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Why This Benefit Offered Squid Dissection and Lie Detector Tests

For the Perot Museum of Nature and Science's fifth annual fund-raiser, science-based catering and activities created a unusual and educational environment.

By Claire Hoffman January 25, 2018, 7:02 AM EST

To enter the speakeasy, guests were given edible paper with the passcode; they were then instructed to destroy the paper by eating it. The papers were made from rice starch and potato starch, causing them to dissolve with moisture.

Photo: Antonio Diaz

Museum benefit attendees don’t usually expect to be solving crimes, passing lie-detector tests, and dissecting squid. But that’s exactly what 1,000 attendees did at the Perot Museum of Nature and Science’s fifth annual Night at the Museum fund-raiser in Dallas. Held on November 11, the innovative bash used the theme of “Intrigue” to create a series of interactive, educational food stations and activities.

“We try to think of a theme that can be executed with both science and nature, that can be trend-setting, and that can have the food designed around it,” said Katie Middleton, senior events manager at the museum. “‘Intrigue’ encompasses mystery, and there’s a lot of mystery around science, so it was a good opportunity to educate attendees, too.”

Since most of the benefit’s attendees are people who have been to the museum many times, planners used the theme to transform every aspect of the event and the museum—including the decor, the entertainment, and especially the food and beverage. Drew Swanson, the regional executive chef for in-house caterer Wolfgang Puck Catering, took the opportunity to create five main science-based, interactive food stations for guests to explore. 

In one area, a large centrifuge was used to create fig-flavored “beer,” while in another a rotary evaporator created distilled apple cider. Other stations included 3-D food printing, live mirrored cake-glazing, and a blind tasting with nature-inspired items such as espresso-dusted crickets. Swanson and the Wolfgang Puck team consulted with the museum’s educators to create the experiences, and staffers were on hand during the event to explain the science behind the concepts.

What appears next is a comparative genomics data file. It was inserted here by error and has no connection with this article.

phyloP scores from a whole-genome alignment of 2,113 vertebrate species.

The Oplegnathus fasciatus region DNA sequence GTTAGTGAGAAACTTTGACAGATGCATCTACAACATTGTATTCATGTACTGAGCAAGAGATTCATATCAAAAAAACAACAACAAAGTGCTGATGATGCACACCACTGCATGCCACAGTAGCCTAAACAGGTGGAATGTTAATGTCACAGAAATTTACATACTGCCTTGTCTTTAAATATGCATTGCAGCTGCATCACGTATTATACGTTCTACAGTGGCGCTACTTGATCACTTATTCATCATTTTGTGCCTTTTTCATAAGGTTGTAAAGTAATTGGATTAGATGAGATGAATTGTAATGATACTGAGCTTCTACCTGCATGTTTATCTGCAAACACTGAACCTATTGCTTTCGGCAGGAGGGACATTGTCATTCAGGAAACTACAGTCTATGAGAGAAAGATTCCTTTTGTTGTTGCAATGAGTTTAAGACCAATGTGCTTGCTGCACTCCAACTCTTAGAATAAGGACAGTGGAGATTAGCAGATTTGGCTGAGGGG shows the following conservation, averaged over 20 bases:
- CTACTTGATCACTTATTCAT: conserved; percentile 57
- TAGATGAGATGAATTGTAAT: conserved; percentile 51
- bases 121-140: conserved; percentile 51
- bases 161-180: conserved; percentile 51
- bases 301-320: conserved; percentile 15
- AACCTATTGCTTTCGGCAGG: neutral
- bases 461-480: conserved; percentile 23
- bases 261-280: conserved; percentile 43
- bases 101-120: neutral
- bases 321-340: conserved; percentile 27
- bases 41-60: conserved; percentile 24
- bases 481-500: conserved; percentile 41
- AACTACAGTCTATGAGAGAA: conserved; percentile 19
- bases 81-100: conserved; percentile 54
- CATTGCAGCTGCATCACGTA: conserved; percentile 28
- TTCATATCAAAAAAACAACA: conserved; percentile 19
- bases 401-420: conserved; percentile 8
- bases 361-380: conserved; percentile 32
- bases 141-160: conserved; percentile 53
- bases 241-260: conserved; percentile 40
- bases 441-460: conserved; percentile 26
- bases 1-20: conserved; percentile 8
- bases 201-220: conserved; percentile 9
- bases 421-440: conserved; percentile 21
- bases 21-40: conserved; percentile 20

“We really wanted to focus on science and mystery in every activity we did.”

The mysterious theme didn’t stop at the food. Before entering the museum, all guests had to complete a maze outside. Other activities included a crime lab, where experts helped guests solve a crime, and lie detector tests. There were also lipstick print readings, an augmented-reality station from sponsor Lockheed Martin, and cryptozoology trivia. 

“We really wanted to focus on science and mystery in every activity we did,” explained Middleton.

Early in the evening, 400 V.I.P guests were invited to a downstairs speakeasy, which transformed the children’s portion of the museum into a moody, wood-heavy space with wine barrels and leather furniture. To enter the speakeasy, guests were given edible paper with the passcode; they were then instructed to destroy the paper by eating it. 

In the speakeasy and in the other four floors of the museum, mirrored furniture and chrome finishings were used to create illusions with the reflections, further tying into the theme. Decor was also chosen to complement the museum’s 11 existing exhibits, all of which were incorporated into the event.

The event’s giveaway at the end of the night continued to surprise and delight guests. Each person was given a branded box of fortune cookies; on the paper inside was a thank-you note from the museum, as well as a series of fun science and nature facts.

Click through the slideshow to see fresh catering and activity ideas from the mysterious, science-based fund-raiser. 

Launch Slide Show

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